In May 2018, the CDC Group, the UK’s development finance arm, announced a US$100 million credit package to Zimbabwean companies. It was the first such deal from any UK lender to Zimbabwe since 1994, and was seen at the time as a sign of thawing relations between the UK and Zimbabwe.
Arriving for a meeting with Boris Johnson in London, in 2018, the then foreign secretary and now UK Prime Minister is said to have quipped: “You’re the fellow on TV?”
Boris Johnson Zimbabwe
Boris Johnson poses for a photo before talks with SB Moyo and other officials at the Commonwealth Heads of Government Meeting in London, U.K., on April 20, 2018. (Reuters)
However, it was easier for him to change his military uniform for formal suits, than it was to convince the world that Zimbabwe’s leadership had shed its old robes.
Despite his best efforts, which included controversially hiring Washington lobbyists, his goal to mend relations with the West remained elusive.
Rights abuses at home and frustration at the slow pace of reforms erased those hopes. But Moyo insisted Zimbabwe was reforming at its own pace.
“You cannot hurry certain systems,” he told an interviewer in 2019.
On the continent, Zimbabwe’s Ministry of Foreign Affairs successfully lobbied the African Union and influential African leaders to support Zimbabwe’s position that Western sanctions were stifling the country’s progress. This did not result in sanctions being removed, with the US instead extending sanctions while Britain opposed Zimbabwe’s readmission into the Commonwealth.
Yet, Moyo’s strategy did help ZANU PF to outflank its rivals – both those at home and in the West – in relations with Africa.
His affable demeanour endeared him to many, a stark contrast to the tough-guy image he had portrayed back in his historic broadcast of November 15. It was ironic that, well into his time in office, the man who had announced a military coup would come to be seen as one of the moderates in the administration.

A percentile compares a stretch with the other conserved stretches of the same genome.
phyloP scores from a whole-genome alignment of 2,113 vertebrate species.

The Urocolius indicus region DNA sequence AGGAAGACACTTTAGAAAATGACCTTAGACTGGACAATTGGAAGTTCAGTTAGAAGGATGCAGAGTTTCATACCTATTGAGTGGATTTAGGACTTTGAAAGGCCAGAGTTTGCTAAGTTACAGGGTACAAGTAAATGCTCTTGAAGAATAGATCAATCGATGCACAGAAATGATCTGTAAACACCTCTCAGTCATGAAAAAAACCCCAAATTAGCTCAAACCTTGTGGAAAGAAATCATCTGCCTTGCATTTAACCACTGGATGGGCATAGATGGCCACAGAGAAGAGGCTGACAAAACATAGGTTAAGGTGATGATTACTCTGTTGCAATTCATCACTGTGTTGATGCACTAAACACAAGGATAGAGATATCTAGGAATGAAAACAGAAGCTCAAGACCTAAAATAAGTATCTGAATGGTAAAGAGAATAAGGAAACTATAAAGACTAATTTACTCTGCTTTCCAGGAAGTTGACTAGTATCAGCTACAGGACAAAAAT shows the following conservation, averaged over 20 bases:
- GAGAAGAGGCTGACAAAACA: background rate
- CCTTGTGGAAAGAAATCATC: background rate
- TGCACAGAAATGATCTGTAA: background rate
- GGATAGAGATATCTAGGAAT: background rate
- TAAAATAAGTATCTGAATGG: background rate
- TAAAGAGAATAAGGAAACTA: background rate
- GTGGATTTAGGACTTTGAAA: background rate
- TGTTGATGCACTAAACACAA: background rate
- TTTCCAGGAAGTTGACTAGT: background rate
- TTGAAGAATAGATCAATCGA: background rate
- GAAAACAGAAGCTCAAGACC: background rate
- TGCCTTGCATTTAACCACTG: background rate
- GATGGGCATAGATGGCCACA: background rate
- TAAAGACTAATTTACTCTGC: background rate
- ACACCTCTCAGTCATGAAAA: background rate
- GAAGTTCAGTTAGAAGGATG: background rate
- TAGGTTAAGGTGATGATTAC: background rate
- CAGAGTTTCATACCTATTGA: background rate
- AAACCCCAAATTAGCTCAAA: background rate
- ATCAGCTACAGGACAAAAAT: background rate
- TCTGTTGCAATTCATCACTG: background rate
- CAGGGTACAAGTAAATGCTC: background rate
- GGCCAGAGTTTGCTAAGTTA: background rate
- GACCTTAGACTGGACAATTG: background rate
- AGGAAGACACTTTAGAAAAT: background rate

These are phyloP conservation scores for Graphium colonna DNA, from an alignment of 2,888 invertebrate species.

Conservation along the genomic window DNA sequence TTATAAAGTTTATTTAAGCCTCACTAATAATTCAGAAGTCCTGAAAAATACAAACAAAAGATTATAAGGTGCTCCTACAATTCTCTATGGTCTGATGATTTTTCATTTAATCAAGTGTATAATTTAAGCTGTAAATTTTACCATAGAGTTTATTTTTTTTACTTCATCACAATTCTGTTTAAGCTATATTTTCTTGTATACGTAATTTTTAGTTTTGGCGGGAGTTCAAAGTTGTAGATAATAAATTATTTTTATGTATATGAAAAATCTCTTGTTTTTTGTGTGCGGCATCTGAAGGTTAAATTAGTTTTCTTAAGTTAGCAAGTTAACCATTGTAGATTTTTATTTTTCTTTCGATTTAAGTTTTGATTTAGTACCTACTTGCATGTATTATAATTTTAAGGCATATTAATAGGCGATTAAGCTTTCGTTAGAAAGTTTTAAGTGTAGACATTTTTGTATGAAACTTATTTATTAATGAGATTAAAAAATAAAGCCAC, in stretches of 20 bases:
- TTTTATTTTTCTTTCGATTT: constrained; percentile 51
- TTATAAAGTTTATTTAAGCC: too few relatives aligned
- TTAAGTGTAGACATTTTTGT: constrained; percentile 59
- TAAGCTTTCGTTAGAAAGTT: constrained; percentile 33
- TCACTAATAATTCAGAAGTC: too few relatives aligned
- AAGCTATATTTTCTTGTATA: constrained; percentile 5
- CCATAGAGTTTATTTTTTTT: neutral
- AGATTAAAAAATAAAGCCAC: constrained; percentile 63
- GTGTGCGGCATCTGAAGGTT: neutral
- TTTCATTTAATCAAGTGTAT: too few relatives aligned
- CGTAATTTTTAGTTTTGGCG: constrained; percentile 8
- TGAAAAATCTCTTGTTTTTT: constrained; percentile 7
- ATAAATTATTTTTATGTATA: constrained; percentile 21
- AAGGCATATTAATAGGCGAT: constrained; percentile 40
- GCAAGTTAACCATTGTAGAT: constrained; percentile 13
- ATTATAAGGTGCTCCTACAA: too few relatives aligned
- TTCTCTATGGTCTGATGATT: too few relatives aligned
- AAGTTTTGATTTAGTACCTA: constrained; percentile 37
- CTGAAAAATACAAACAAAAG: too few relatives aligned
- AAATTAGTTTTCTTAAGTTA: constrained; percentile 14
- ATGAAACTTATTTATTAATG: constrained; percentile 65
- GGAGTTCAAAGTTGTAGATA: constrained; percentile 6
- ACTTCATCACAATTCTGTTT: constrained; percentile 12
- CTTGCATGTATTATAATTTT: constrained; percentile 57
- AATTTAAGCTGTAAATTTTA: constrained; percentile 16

His critics, though, continued to see him only as the “coup announcer”, whose role in the Mnangagwa government was to paper over the country’s failures on the world stage.
In June 2019, a group of Zimbabwean protesters attacked Moyo as he left Chatham House in London, where he had travelled to meet British officials and speak on Zimbabwe’s “new Dispensation”.
Responding to the attacks, Moyo said: “The Government of Zimbabwe remains committed to peaceful dialogue with all parties, with a view to building our country around shared values, including the principles of respectful disagreement and non-violence. We affirm the right of Zimbabweans to protest but to do so peacefully.”
‘They shall not return’
Moyo was born at Munene Mission Hospital in Mberengwa in 1960, the third born in a family of eight.
In January 1977, when SB Moyo was just a teen, freedom fighters invaded his school, Manama Secondary School. He was among the young students and teachers grabbed from his Form Three class to join the armed struggle. Together which his cousin, Elson Moyo, now Air Force chief, they travelled via Botswana, and onward to military training in Zambia.
The Rhodesian authorities ordered parents of the abducted children to follow the group.
But, according to SB Moyo’s father Cephas in a 2019 Herald interview, a group of freedom fighters led by a Joseph Kunyarara told the parents at a pungwe: “Those that have left will not return now. When they return, they will be Zimbabwe’s army.”-NEWZWIRE